OXFORD • Mario Wilbourn wasted no time making good on his potential last season.
As a sophomore, the middle linebacker led Lafayette in tackles with 127. He also had 15 tackles for loss and forced four fumbles.
Wilbourn played sparingly as a freshman, but coach Michael Fair spotted something special in him.
“We knew it was in him just from a physical standpoint. You’re talking about a kid his size that can run,” Fair said. “We saw his instincts in practice. We didn’t know as a sophomore if he could go out and do the things he did, and he proved he could.”
The 6-foot-2, 220-pound Wilbourn helped his cause by being a willing learner. He’s big on film study, and he has followed the guidance of linebackers coach Ben Ashley.
“He’s helped me out a lot since he came,” Wilbourn said. “He’s helped me get faster, footwork, reading the linemen.”
Wilbourn also listened to the seniors on last year’s team. He said Matthew Berry, Levi Lott and Keaton Hunter-McIntosh were particularly encouraging.
“They were telling me I was going to have to step up and make big plays,” Wilbourn said.
And so he did. He recorded eight or more tackles in 10 of Lafayette’s 13 games. The Commodores went 9-4 and lost to eventual state champ West Point in the second round of the Class 5A playoffs.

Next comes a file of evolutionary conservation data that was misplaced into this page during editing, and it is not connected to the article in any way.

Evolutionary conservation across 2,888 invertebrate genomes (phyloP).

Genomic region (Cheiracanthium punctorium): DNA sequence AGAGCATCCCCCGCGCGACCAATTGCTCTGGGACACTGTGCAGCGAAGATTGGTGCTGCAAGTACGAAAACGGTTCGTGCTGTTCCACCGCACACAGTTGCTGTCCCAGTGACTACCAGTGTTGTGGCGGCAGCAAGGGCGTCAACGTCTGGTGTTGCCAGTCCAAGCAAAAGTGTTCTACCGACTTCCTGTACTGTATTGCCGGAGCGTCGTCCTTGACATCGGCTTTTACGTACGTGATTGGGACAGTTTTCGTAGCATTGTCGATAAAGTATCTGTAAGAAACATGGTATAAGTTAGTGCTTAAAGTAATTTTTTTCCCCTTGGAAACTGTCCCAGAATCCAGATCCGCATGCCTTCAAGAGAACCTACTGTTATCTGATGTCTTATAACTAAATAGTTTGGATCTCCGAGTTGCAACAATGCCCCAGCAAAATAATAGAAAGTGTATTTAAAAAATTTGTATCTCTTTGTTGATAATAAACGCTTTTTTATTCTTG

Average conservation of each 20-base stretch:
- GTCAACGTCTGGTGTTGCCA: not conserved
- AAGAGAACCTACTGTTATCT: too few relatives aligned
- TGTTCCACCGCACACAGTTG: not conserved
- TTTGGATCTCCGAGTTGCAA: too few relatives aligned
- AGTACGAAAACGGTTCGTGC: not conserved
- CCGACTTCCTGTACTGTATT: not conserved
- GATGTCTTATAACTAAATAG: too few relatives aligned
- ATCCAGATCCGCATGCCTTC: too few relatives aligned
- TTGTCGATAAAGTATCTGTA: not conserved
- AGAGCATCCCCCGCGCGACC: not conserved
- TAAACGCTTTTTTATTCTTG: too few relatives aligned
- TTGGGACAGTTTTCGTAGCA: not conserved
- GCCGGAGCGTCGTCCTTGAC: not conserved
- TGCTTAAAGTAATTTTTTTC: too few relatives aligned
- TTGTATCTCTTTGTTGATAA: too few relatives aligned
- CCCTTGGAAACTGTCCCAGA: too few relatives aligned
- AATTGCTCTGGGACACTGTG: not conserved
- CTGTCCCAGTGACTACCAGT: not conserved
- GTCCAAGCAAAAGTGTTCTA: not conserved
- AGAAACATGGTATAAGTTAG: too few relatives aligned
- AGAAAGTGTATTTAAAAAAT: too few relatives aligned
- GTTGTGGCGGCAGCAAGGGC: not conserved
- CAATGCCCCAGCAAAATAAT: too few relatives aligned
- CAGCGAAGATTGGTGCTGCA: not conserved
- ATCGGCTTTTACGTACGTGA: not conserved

Wilbourn’s big year caught the attention of college scouts. He already has offers from Memphis, South Alabama and Gulf Coast Community College.
What those schools have seen in Wilbourn is an innate ability to find the football. It might be his greatest strength.
“When things go wrong, he always seems to find the football,” Fair said. “I hear old-school coaches say all the time when they describe good linebackers, they say he’s got a nose for the ball. I think that describes Mario Wilbourn.”
Entering his junior season, Wilbourn is expected to not only produce, but to lead. He’s one of several Commodores to get early varsity experience, and he’s the centerpiece of Lafayette’s 4-3 defense.
“We had a lot of growing pains because we were playing a lot of sophomores last year,” Fair said. “Hard as it is to go through that, now we’re going to start seeing rewards of having to play those guys as sophomores, and Mario’s a great example of that.”